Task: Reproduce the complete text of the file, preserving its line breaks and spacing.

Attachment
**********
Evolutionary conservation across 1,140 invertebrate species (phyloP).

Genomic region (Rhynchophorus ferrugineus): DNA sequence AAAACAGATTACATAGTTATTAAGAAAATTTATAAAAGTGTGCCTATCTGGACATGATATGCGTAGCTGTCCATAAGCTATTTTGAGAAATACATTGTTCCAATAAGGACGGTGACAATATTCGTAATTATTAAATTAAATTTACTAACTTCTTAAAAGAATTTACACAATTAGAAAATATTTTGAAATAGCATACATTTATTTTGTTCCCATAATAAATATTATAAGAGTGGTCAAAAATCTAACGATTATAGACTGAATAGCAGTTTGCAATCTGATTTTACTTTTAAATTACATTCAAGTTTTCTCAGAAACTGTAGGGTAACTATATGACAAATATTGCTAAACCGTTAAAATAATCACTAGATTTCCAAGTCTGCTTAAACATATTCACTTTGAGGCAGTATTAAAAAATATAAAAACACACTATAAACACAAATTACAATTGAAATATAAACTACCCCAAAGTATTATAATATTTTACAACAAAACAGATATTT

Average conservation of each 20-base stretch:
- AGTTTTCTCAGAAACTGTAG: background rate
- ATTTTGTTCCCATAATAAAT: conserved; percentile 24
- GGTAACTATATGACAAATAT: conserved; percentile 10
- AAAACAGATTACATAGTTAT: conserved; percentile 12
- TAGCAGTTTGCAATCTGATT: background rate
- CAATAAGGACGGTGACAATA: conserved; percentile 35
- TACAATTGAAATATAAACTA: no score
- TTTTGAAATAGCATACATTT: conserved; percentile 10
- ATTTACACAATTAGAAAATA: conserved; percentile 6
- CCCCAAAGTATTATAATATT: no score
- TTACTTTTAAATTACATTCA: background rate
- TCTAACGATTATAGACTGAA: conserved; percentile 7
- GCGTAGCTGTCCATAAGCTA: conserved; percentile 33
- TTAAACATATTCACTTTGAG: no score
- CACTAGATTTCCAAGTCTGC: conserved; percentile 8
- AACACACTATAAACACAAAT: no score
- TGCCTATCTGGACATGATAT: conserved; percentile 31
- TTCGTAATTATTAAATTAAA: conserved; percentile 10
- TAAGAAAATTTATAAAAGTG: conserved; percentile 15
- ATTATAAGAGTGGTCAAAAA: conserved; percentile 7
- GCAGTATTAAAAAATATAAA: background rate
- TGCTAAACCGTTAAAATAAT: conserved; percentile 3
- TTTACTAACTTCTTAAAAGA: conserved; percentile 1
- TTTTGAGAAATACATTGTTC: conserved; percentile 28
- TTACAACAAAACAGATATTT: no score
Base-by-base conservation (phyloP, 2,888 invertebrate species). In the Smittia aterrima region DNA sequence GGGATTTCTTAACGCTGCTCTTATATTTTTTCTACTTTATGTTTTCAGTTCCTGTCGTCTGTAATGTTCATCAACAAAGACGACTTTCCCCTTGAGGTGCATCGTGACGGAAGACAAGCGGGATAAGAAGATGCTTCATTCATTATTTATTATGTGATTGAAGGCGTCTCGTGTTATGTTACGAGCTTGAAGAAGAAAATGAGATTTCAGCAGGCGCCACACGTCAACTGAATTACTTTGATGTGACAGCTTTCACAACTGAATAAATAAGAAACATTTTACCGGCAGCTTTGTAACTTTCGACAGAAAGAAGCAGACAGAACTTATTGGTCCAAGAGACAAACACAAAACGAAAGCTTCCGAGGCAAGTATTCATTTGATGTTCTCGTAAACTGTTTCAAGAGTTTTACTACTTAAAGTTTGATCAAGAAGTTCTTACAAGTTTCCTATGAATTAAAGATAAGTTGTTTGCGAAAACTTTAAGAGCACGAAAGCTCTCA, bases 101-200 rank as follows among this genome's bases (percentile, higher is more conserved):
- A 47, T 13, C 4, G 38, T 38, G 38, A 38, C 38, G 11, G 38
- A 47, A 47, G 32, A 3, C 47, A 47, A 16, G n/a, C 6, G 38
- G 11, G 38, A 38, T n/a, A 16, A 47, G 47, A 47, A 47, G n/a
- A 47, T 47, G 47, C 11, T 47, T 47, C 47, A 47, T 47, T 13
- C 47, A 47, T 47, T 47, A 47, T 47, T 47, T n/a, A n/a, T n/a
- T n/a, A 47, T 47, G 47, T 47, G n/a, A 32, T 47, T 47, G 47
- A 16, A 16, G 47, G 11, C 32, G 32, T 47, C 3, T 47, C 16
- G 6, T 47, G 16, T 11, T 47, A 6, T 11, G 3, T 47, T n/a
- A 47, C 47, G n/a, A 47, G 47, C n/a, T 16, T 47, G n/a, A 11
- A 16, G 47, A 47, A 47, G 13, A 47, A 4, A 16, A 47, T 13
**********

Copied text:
Evolutionary conservation across 1,140 invertebrate species (phyloP).

Genomic region (Rhynchophorus ferrugineus): DNA sequence AAAACAGATTACATAGTTATTAAGAAAATTTATAAAAGTGTGCCTATCTGGACATGATATGCGTAGCTGTCCATAAGCTATTTTGAGAAATACATTGTTCCAATAAGGACGGTGACAATATTCGTAATTATTAAATTAAATTTACTAACTTCTTAAAAGAATTTACACAATTAGAAAATATTTTGAAATAGCATACATTTATTTTGTTCCCATAATAAATATTATAAGAGTGGTCAAAAATCTAACGATTATAGACTGAATAGCAGTTTGCAATCTGATTTTACTTTTAAATTACATTCAAGTTTTCTCAGAAACTGTAGGGTAACTATATGACAAATATTGCTAAACCGTTAAAATAATCACTAGATTTCCAAGTCTGCTTAAACATATTCACTTTGAGGCAGTATTAAAAAATATAAAAACACACTATAAACACAAATTACAATTGAAATATAAACTACCCCAAAGTATTATAATATTTTACAACAAAACAGATATTT

Average conservation of each 20-base stretch:
- AGTTTTCTCAGAAACTGTAG: background rate
- ATTTTGTTCCCATAATAAAT: conserved; percentile 24
- GGTAACTATATGACAAATAT: conserved; percentile 10
- AAAACAGATTACATAGTTAT: conserved; percentile 12
- TAGCAGTTTGCAATCTGATT: background rate
- CAATAAGGACGGTGACAATA: conserved; percentile 35
- TACAATTGAAATATAAACTA: no score
- TTTTGAAATAGCATACATTT: conserved; percentile 10
- ATTTACACAATTAGAAAATA: conserved; percentile 6
- CCCCAAAGTATTATAATATT: no score
- TTACTTTTAAATTACATTCA: background rate
- TCTAACGATTATAGACTGAA: conserved; percentile 7
- GCGTAGCTGTCCATAAGCTA: conserved; percentile 33
- TTAAACATATTCACTTTGAG: no score
- CACTAGATTTCCAAGTCTGC: conserved; percentile 8
- AACACACTATAAACACAAAT: no score
- TGCCTATCTGGACATGATAT: conserved; percentile 31
- TTCGTAATTATTAAATTAAA: conserved; percentile 10
- TAAGAAAATTTATAAAAGTG: conserved; percentile 15
- ATTATAAGAGTGGTCAAAAA: conserved; percentile 7
- GCAGTATTAAAAAATATAAA: background rate
- TGCTAAACCGTTAAAATAAT: conserved; percentile 3
- TTTACTAACTTCTTAAAAGA: conserved; percentile 1
- TTTTGAGAAATACATTGTTC: conserved; percentile 28
- TTACAACAAAACAGATATTT: no score
Base-by-base conservation (phyloP, 2,888 invertebrate species). In the Smittia aterrima region DNA sequence GGGATTTCTTAACGCTGCTCTTATATTTTTTCTACTTTATGTTTTCAGTTCCTGTCGTCTGTAATGTTCATCAACAAAGACGACTTTCCCCTTGAGGTGCATCGTGACGGAAGACAAGCGGGATAAGAAGATGCTTCATTCATTATTTATTATGTGATTGAAGGCGTCTCGTGTTATGTTACGAGCTTGAAGAAGAAAATGAGATTTCAGCAGGCGCCACACGTCAACTGAATTACTTTGATGTGACAGCTTTCACAACTGAATAAATAAGAAACATTTTACCGGCAGCTTTGTAACTTTCGACAGAAAGAAGCAGACAGAACTTATTGGTCCAAGAGACAAACACAAAACGAAAGCTTCCGAGGCAAGTATTCATTTGATGTTCTCGTAAACTGTTTCAAGAGTTTTACTACTTAAAGTTTGATCAAGAAGTTCTTACAAGTTTCCTATGAATTAAAGATAAGTTGTTTGCGAAAACTTTAAGAGCACGAAAGCTCTCA, bases 101-200 rank as follows among this genome's bases (percentile, higher is more conserved):
- A 47, T 13, C 4, G 38, T 38, G 38, A 38, C 38, G 11, G 38
- A 47, A 47, G 32, A 3, C 47, A 47, A 16, G n/a, C 6, G 38
- G 11, G 38, A 38, T n/a, A 16, A 47, G 47, A 47, A 47, G n/a
- A 47, T 47, G 47, C 11, T 47, T 47, C 47, A 47, T 47, T 13
- C 47, A 47, T 47, T 47, A 47, T 47, T 47, T n/a, A n/a, T n/a
- T n/a, A 47, T 47, G 47, T 47, G n/a, A 32, T 47, T 47, G 47
- A 16, A 16, G 47, G 11, C 32, G 32, T 47, C 3, T 47, C 16
- G 6, T 47, G 16, T 11, T 47, A 6, T 11, G 3, T 47, T n/a
- A 47, C 47, G n/a, A 47, G 47, C n/a, T 16, T 47, G n/a, A 11
- A 16, G 47, A 47, A 47, G 13, A 47, A 4, A 16, A 47, T 13